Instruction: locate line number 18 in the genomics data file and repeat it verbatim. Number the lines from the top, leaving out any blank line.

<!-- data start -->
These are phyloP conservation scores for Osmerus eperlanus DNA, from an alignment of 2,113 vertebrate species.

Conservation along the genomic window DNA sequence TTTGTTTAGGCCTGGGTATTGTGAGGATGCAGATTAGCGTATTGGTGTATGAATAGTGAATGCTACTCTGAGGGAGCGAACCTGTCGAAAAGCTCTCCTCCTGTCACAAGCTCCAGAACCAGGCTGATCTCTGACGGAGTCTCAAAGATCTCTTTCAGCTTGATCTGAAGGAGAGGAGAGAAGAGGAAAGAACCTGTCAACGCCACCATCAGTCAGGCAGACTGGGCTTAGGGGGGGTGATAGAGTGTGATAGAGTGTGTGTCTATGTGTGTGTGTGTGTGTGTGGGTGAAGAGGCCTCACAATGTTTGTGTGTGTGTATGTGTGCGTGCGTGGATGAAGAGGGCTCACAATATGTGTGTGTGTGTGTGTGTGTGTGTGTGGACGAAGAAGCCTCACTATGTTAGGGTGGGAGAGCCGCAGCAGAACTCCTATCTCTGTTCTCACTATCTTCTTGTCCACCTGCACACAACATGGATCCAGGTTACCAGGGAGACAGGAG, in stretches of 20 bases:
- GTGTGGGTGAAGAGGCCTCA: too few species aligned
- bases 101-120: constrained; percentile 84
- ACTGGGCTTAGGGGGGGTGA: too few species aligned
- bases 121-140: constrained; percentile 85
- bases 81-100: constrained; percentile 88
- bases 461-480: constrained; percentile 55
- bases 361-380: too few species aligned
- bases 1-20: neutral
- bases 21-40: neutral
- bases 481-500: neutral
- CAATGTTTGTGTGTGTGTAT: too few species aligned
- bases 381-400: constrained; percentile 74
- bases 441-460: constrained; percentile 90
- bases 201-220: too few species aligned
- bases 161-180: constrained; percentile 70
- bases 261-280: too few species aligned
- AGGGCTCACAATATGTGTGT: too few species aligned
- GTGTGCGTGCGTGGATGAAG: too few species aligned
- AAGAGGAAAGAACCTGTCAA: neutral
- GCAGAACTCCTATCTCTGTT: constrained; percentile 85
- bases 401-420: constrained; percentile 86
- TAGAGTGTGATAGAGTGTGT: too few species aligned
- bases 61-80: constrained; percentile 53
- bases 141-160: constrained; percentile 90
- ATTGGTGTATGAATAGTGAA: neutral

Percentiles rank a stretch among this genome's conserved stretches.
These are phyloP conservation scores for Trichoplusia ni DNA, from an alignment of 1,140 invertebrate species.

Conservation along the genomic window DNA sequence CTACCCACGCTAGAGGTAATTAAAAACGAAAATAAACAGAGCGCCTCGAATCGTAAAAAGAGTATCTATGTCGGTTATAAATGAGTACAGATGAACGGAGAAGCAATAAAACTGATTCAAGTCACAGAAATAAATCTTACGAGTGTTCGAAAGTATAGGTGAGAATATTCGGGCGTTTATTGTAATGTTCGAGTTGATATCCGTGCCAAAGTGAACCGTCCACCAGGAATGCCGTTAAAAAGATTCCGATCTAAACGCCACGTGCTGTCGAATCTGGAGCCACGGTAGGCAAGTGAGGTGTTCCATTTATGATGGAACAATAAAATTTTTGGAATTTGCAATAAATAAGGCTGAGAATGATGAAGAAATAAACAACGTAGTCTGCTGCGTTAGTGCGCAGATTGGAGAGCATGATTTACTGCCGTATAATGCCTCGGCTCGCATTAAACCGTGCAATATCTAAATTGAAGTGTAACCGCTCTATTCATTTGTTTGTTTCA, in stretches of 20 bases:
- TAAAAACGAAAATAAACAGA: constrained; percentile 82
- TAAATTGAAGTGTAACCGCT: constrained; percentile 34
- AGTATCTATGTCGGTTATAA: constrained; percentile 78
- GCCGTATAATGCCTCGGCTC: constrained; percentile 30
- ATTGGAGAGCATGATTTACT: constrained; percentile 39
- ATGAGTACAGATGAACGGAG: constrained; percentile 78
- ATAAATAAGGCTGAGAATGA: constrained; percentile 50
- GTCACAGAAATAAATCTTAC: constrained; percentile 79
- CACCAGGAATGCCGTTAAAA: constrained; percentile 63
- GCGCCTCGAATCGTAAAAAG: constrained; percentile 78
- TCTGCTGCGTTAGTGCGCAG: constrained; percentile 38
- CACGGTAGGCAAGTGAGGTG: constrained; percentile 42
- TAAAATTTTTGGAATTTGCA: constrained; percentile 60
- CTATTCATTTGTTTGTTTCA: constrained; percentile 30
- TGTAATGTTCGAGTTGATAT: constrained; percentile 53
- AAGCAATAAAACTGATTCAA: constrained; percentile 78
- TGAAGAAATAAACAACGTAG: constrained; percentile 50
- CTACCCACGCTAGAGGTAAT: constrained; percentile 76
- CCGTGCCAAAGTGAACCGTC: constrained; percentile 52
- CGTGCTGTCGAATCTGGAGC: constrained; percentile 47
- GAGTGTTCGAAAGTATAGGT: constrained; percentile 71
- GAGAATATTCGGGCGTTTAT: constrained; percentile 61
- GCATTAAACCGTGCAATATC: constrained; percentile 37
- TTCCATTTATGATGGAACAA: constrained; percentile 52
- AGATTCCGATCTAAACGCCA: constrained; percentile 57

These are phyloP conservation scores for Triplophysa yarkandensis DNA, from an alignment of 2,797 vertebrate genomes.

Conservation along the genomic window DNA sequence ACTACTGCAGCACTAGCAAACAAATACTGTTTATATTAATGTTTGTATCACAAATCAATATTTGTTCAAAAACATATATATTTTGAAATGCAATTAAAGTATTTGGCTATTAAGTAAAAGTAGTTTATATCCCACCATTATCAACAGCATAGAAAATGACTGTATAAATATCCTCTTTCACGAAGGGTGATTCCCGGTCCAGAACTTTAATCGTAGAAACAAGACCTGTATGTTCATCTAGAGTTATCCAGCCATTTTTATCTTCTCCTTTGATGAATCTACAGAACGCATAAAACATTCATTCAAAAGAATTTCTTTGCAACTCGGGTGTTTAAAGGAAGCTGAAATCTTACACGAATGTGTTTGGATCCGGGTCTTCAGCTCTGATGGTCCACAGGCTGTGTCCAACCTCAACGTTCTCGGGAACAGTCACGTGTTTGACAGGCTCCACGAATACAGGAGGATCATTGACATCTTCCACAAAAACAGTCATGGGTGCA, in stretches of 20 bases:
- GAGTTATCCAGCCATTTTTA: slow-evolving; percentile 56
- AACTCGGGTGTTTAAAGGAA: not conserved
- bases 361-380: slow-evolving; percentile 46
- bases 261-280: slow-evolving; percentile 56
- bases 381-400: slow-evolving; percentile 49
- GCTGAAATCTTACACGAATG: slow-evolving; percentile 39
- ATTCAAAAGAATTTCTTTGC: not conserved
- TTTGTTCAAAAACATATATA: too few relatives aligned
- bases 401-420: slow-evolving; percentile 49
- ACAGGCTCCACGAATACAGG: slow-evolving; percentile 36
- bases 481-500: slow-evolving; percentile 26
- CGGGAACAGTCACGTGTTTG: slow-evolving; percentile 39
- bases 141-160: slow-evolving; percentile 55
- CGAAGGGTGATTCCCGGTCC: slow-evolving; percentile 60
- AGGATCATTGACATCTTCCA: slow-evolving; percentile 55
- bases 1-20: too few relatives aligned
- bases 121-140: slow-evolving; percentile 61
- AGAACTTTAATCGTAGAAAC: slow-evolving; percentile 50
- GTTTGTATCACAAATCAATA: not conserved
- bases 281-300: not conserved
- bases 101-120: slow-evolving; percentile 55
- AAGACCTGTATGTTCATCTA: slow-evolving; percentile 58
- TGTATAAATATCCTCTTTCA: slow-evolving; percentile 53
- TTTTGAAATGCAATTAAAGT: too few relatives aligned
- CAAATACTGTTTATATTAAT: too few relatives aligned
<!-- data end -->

- bases 261-280: too few species aligned